The coronavirus disease (COVID-19) is a serious infectious respiratory illness. The World Health Organization (WHO) reported 619,161,228 confirmed cases of COVID-19, including 6,537,636 deaths, since the beginning of the pandemic in different countries with global vaccine doses of 12,723,216,322. It was considered a public health emergency with the greatest challenges facing the global community [1].

COVID-19 infections influence the psychological profile of the general population, especially those who experience the illness themselves, fear a serious complication, or even panic from transmitting the disease to their families and those who are afraid of the COVID-19 social stigma even after full recovery [2]. The pandemic has caused a significant increase in psychiatric and behavioral disorders that could end with the patient considering suicide [3]. Governments had to implement some quarantine measures such as pausing the academic year and closing businesses leading to the collapse of income and even loss of jobs, with no information about the return to normal life [4].

The pandemic has also placed an unprecedented amount of strain on students, universities, and the educational system. Colleges faced the difficult choice of offering classes online to avoid diminishing their ability to serve their students [5]. Overall, the findings and respondents’ open-ended remarks about professors’ personal experiences and concerns about the future demonstrate the “degree of worry and scrambling” that many teachers experienced throughout the shift to online education [6].

Stress response can depend on an individual’s background, family, social support from friends, financial situation, health and emotional background, the community in which they live, and many other factors. Anyone can be affected by the potential changes due to the COVID-19 pandemic and the actions taken to stop the spread of the virus [7].

Many studies have evaluated stress and anxiety during the COVID-19 pandemic, the majority of which concentrating on healthcare workers and patients. With respect to the youth or university students, research has been scant. Universities had to shift their teaching and assessment processes to online methods, which disrupted all academic activities and put students under many stressors; in fact, some incidents of suicide among university students occurred during and after the COVID-19 period because of stress.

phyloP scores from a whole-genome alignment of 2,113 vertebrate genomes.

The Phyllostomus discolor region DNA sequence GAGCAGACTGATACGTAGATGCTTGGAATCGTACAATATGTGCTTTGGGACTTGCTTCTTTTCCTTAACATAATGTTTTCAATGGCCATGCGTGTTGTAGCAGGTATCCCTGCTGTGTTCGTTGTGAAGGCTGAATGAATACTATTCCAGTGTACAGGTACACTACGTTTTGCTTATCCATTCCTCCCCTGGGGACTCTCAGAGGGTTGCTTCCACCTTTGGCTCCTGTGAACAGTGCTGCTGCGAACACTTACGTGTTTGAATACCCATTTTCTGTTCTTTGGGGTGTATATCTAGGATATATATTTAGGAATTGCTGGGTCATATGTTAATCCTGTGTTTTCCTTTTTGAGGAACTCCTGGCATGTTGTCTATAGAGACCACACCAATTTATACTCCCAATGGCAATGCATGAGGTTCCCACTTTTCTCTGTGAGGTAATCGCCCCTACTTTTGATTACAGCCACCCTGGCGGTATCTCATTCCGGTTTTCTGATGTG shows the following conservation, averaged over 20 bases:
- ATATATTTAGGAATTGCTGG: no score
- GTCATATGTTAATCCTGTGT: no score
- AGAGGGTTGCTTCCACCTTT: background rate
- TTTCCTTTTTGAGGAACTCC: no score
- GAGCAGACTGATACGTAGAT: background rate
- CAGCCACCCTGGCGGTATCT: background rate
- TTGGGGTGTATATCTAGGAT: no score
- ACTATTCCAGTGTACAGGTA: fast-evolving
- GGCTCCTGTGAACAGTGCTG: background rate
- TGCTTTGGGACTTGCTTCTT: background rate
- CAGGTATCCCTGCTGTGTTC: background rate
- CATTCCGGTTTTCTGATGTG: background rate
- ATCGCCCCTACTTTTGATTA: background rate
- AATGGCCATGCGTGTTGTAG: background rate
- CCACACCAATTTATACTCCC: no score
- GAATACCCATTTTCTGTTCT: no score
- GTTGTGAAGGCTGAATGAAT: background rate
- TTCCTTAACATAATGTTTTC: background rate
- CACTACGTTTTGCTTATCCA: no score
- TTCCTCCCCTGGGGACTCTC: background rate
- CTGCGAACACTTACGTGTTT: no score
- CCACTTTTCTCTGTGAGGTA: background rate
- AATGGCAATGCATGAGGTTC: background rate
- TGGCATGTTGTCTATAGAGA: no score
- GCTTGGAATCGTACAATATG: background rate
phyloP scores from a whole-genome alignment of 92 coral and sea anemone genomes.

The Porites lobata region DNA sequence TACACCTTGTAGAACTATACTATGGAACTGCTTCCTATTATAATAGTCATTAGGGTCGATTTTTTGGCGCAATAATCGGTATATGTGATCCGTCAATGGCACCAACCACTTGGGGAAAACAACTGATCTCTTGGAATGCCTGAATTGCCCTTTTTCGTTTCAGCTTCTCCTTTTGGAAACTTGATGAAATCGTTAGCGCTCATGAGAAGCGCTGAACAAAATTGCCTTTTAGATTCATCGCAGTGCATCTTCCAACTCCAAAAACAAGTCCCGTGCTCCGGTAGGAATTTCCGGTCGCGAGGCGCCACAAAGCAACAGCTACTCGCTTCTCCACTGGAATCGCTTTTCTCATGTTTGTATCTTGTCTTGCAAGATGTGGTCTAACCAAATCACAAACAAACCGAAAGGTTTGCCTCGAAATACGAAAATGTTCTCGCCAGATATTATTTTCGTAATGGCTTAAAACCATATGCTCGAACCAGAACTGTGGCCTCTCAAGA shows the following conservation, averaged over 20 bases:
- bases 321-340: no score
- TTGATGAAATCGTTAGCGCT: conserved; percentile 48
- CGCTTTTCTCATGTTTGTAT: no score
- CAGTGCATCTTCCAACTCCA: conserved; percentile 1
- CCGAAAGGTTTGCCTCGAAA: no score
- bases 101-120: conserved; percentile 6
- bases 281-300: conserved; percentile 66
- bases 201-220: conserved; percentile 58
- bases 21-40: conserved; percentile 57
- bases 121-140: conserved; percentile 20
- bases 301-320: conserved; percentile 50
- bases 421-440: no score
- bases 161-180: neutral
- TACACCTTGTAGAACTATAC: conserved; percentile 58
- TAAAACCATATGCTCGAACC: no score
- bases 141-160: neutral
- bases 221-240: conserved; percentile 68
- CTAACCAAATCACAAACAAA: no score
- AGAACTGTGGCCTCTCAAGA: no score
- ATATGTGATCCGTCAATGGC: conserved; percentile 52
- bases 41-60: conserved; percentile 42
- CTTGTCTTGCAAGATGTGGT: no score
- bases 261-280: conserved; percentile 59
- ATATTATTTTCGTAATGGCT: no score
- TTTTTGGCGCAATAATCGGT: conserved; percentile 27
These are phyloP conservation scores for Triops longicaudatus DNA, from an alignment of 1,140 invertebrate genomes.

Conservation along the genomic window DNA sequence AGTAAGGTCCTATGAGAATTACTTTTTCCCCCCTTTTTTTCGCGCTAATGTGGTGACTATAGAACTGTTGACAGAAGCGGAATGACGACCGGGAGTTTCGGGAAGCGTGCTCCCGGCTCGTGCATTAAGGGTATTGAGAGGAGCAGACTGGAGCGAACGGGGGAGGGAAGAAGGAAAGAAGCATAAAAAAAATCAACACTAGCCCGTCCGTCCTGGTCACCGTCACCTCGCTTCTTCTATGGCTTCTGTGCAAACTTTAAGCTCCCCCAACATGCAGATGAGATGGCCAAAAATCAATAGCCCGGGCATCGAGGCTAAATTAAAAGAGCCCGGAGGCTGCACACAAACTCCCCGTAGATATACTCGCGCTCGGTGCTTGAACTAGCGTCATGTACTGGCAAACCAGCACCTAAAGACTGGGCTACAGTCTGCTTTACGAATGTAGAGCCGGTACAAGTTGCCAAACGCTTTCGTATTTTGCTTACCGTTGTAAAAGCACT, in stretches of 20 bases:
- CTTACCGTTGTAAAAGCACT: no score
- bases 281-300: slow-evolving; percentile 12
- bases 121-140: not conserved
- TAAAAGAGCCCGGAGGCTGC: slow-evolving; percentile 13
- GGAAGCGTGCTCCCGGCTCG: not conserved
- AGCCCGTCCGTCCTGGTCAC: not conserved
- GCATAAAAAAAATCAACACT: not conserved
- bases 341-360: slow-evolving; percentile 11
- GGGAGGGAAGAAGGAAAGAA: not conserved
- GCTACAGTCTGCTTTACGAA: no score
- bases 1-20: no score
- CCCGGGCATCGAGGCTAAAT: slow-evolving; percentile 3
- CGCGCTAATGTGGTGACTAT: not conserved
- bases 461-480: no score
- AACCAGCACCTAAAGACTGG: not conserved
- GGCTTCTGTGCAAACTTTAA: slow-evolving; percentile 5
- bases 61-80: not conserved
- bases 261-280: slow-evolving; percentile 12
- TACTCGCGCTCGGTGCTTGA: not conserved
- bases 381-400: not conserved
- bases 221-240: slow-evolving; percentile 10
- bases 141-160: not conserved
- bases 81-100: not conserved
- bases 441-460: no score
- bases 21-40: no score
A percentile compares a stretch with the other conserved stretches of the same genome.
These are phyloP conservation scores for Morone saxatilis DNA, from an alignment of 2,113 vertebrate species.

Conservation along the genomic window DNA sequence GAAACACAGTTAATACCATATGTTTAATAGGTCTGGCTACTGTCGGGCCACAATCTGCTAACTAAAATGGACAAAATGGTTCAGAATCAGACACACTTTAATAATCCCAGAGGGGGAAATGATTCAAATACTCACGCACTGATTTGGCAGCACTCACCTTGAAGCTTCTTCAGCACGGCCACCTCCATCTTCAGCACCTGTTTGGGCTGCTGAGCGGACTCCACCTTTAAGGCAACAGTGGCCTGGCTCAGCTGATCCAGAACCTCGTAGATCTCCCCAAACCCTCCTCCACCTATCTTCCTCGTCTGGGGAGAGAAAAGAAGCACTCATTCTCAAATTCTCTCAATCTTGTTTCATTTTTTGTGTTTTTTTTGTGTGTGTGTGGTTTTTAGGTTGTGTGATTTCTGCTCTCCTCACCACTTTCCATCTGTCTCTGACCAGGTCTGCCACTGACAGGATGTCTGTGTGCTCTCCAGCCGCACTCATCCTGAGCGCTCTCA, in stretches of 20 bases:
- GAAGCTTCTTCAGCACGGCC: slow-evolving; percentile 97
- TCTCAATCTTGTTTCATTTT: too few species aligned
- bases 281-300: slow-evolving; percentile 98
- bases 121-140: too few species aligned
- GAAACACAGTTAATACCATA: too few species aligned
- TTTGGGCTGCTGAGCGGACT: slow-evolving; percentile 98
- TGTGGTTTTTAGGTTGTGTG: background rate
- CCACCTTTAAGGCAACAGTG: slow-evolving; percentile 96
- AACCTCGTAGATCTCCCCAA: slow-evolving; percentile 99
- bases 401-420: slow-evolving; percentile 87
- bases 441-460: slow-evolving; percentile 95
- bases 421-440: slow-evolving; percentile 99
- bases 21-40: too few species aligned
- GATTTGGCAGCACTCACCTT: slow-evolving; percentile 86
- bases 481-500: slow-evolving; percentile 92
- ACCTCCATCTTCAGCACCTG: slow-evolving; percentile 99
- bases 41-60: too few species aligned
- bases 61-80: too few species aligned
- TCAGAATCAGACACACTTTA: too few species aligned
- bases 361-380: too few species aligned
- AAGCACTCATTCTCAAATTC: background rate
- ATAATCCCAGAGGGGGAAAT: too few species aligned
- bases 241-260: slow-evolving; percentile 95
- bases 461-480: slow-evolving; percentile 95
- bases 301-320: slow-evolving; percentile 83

For these reasons, the current study investigated levels of perceived stress among university students and tested the effect of a stress-coping program in relieving their stress. It could help control stress caused by any stressors that students are exposed to.


Design and setting of the study

This interventional study, conducted at Faiyum University, Egypt, was nested on a cross-sectional design. It has two stages: a cross-sectional stage involving 2640 Faiyum University students to assess the prevalence of perceived stress levels, and an interventional stage that enrolled 400 students who had moderate or severe levels of stress at the first stage. They then underwent a stress-coping program to test its impact on their perceived stress and coping levels. (Fig. 1)

Sampling and participants

The sample size was calculated according to Epi Info 2000, at a confidence interval of 95% and a precision of 2%. The sample was increased by 10% to overcome problems associated with no responses and missing data. The study had a power of 85%. Its sample type was a multistage cluster random sample. At the first stage, six medical and nonmedical faculties were selected. At the second stage, two grades in each faculty were selected randomly. The final stage included two selected section/tutorial groups from each grade.

Study tool and material

The students answered a self-administered Arabic questionnaire divided into three parts. The first part had five items on sociodemographic characteristics such as age, sex, residence, type of faculty, and grading. The second part assessed the students’ socioeconomic level using the socioeconomic status scale. The scale included 10 questions (parents’ educational background and occupation, family domain, home sanitation, and economic domain) with a total score of 48. Socioeconomic status was classified as low if the participants achieved less than 40% of the total score with a range of 0–19.2, medium if they achieved 40–70% of the total score ranging between 19.2 and 33.6, and high if they attained higher than 70% of the total score (between 33.6 and 48) [8].

The third part featured the modified perceived stress scale (PSS) as a psychological tool. The current study used 10 questions with 6 points reflecting the negative effect and 4 points estimating the positive effect of coping with stress. Scoring followed a 5-point scale: “never” (0), “seldom” (1), “sometimes” (2), “often” (3), and “very often” (4). Scores ranged from 0 (low perceived stress) to 40 (high perceived stress). The students were classified according to their total PSS scores: 0–13 (low perceived stress), 14–26 (moderate perceived stress), and 27–40 (high perceived stress) [9].

The questionnaire was developed in English and translated into Arabic with the help of a bilingual specialist. Another specialist revised the scale, and then a pilot study was conducted on 50 students to test the clarity of questions and assess the questionnaire’s validity and reliability.

The intervention